In 1953 Cochran's family moved to Bell Gardens, California. As his guitar playing improved he formed a band with two friends from his junior high school. He dropped out of Bell Gardens High School in his first year to become a professional musician.[5] During a show featuring many performers at an American Legion hall, he met Hank Cochran (later a country music songwriter). Although they were not related, they recorded as The Cochran Brothers and began performing together.[6] They recorded a few singles from Ekko which were not successful but helped to establish them as a performing act. Eddie Cochran also worked as a session musician and began writing songs, making a "demo" with Jerry Capehart, his future manager. In July 1956 Eddie Cochran's first solo single was released on the Crest label.[7] It featured the rocking "Skinny Jim" which is now regarded as a rockabilly classic. In the Summer of 1956 Boris Petroff asked Cochran if he would appear in the musical comedy film The Girl Can't Help It. He agreed and sang a song called "Twenty Flight Rock" was featured in the movie.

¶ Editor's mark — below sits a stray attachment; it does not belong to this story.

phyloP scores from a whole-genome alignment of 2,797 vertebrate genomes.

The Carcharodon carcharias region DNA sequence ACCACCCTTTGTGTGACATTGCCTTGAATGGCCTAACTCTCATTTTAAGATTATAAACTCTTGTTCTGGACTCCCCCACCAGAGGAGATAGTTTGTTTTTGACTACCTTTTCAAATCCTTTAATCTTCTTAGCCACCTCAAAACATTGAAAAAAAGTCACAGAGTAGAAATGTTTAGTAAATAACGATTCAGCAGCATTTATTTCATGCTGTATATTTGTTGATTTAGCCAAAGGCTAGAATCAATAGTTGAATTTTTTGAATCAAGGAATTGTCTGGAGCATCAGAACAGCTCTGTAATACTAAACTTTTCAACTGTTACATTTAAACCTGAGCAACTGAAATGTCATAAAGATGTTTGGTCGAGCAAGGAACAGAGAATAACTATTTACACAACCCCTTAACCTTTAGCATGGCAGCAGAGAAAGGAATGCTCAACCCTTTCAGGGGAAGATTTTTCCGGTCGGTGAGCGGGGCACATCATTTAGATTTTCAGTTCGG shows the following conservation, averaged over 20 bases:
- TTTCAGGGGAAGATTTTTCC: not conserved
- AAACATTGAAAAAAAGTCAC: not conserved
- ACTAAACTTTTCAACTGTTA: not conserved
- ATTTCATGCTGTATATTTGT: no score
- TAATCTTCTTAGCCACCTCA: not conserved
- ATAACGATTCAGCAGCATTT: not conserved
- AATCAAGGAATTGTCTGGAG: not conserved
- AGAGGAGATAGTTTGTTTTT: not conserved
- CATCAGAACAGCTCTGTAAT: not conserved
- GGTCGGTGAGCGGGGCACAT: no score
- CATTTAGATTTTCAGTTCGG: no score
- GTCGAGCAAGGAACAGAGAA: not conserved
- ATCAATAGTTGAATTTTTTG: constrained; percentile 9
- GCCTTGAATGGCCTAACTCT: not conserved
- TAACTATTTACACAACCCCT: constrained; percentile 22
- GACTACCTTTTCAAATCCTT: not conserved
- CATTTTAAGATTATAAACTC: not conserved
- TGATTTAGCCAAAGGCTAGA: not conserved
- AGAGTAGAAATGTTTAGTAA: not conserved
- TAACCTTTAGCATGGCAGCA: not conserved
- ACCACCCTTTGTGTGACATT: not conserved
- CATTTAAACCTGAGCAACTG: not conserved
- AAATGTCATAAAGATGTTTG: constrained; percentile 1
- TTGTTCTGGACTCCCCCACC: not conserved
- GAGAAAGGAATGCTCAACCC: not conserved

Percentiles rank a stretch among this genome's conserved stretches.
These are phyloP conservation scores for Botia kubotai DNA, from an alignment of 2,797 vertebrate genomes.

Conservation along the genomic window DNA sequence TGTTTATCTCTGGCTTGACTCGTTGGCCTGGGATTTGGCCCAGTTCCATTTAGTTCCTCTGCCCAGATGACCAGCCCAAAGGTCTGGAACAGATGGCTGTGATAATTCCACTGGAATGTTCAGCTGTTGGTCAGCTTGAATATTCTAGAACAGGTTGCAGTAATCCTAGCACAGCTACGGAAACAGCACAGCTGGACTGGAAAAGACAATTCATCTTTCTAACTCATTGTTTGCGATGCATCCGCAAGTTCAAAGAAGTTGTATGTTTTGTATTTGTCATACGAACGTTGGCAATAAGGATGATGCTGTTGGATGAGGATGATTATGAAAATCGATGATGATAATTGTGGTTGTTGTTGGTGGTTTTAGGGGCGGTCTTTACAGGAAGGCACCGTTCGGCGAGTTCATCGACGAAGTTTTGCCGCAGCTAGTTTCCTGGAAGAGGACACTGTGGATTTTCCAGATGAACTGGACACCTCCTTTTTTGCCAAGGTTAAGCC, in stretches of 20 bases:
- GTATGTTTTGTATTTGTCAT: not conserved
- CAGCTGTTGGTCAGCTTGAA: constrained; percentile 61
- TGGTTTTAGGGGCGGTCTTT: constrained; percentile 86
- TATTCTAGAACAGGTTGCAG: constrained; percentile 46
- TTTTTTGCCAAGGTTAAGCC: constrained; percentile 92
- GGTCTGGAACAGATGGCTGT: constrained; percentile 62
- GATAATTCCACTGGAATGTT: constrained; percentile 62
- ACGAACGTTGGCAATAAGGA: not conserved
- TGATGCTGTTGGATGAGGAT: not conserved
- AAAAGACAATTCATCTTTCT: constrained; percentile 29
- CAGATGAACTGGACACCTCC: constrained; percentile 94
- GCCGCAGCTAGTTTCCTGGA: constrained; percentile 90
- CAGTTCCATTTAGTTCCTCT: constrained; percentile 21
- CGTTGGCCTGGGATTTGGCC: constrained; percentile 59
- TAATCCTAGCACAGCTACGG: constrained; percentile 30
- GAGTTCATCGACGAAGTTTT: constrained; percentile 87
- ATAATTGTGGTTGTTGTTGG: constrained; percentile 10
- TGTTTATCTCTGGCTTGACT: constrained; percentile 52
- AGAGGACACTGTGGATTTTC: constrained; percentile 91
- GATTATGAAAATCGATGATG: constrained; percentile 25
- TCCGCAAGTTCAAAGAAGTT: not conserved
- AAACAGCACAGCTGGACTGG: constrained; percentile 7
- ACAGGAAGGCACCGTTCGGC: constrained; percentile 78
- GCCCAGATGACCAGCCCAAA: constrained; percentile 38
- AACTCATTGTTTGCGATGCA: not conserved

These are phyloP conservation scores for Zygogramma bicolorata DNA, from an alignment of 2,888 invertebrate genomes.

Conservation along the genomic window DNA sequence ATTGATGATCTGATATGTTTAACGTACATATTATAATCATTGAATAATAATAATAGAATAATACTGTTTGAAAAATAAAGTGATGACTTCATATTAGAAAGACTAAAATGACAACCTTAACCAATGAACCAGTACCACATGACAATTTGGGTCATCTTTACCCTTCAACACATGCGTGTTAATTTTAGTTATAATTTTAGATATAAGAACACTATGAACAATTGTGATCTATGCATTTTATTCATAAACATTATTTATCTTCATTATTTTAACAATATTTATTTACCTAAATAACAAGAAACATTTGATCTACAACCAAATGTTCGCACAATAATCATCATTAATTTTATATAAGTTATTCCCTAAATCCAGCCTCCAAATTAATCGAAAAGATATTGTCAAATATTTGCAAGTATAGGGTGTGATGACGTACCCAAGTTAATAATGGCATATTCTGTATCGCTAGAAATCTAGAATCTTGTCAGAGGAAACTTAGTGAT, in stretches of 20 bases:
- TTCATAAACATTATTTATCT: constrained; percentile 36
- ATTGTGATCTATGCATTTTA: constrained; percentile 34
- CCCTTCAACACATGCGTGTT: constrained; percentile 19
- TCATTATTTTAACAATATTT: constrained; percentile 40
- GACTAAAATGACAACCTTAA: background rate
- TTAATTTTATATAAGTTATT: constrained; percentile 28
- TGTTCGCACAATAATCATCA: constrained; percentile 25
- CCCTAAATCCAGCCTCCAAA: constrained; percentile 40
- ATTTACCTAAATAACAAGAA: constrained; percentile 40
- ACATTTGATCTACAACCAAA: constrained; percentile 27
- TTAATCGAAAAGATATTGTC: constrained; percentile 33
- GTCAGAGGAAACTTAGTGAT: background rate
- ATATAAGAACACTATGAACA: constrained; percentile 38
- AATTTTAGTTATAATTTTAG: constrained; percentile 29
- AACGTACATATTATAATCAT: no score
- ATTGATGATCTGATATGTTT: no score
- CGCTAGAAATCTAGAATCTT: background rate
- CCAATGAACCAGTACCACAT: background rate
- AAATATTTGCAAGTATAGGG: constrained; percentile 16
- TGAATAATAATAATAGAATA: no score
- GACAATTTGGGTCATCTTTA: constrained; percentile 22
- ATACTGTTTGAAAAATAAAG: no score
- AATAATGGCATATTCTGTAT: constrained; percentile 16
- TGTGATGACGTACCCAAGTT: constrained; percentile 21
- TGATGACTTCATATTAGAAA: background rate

Later career (1957–1960)[edit]Edit